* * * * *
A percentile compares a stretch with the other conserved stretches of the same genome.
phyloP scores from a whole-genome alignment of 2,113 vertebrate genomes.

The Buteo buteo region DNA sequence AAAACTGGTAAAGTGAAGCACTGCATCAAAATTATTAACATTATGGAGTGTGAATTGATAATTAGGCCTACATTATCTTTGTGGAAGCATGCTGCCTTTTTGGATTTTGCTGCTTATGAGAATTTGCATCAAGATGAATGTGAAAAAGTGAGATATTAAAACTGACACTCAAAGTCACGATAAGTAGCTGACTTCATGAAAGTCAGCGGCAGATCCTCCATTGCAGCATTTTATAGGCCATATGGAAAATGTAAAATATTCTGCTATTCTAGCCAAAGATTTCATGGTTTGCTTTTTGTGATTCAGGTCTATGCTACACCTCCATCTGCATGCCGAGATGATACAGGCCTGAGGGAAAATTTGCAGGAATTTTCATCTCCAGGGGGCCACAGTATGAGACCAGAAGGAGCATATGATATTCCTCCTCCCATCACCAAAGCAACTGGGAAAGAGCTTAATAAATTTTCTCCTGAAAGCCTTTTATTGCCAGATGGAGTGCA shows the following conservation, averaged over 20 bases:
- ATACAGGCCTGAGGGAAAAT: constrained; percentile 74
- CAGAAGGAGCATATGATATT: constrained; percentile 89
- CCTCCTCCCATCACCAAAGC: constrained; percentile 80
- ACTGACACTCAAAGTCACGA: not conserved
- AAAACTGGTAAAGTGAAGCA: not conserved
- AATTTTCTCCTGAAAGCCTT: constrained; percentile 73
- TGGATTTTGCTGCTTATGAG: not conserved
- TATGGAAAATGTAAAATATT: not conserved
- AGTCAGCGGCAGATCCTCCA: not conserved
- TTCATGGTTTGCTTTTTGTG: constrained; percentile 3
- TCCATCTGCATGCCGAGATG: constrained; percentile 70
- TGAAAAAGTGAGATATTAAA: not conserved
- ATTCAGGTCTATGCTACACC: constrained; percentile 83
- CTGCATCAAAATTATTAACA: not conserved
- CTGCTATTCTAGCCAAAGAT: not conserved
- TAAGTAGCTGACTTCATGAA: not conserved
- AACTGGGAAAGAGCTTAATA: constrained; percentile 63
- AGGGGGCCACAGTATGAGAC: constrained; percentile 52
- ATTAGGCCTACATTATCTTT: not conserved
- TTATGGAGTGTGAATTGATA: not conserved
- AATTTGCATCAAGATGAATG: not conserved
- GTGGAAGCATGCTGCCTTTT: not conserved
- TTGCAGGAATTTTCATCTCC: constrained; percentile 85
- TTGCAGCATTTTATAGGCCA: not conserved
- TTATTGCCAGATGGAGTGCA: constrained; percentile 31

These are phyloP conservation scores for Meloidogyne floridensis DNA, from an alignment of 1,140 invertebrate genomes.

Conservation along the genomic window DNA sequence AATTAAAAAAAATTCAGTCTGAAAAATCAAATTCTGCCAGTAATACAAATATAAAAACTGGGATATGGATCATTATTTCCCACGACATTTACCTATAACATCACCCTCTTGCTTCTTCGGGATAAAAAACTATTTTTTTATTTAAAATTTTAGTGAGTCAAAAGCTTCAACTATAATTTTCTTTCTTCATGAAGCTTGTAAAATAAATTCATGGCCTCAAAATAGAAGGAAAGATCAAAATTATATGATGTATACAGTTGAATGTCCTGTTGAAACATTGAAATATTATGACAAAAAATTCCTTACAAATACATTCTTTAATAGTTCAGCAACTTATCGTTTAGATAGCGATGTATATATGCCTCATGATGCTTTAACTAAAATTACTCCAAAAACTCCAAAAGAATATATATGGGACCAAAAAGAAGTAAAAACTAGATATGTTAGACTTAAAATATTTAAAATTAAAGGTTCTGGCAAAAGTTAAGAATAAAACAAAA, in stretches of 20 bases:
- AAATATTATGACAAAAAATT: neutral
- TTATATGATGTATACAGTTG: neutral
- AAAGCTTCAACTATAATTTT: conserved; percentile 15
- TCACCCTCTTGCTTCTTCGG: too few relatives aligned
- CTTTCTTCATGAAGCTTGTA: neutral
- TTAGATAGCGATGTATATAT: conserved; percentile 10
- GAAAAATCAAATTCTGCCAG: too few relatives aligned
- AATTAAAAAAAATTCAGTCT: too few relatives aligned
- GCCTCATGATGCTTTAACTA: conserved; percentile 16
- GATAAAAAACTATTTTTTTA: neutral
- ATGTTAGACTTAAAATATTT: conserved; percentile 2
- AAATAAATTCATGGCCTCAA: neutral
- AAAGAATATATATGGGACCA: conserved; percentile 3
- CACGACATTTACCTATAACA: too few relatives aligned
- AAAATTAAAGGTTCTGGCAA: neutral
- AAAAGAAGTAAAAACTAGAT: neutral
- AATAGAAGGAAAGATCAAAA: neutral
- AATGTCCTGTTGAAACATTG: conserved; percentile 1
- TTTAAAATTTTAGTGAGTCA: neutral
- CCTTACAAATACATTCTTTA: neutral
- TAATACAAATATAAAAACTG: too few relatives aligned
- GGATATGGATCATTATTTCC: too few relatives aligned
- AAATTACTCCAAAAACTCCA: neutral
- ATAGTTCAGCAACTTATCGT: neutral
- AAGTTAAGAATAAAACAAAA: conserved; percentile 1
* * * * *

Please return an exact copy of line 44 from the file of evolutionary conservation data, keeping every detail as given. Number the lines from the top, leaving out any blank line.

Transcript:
- CACGACATTTACCTATAACA: too few relatives aligned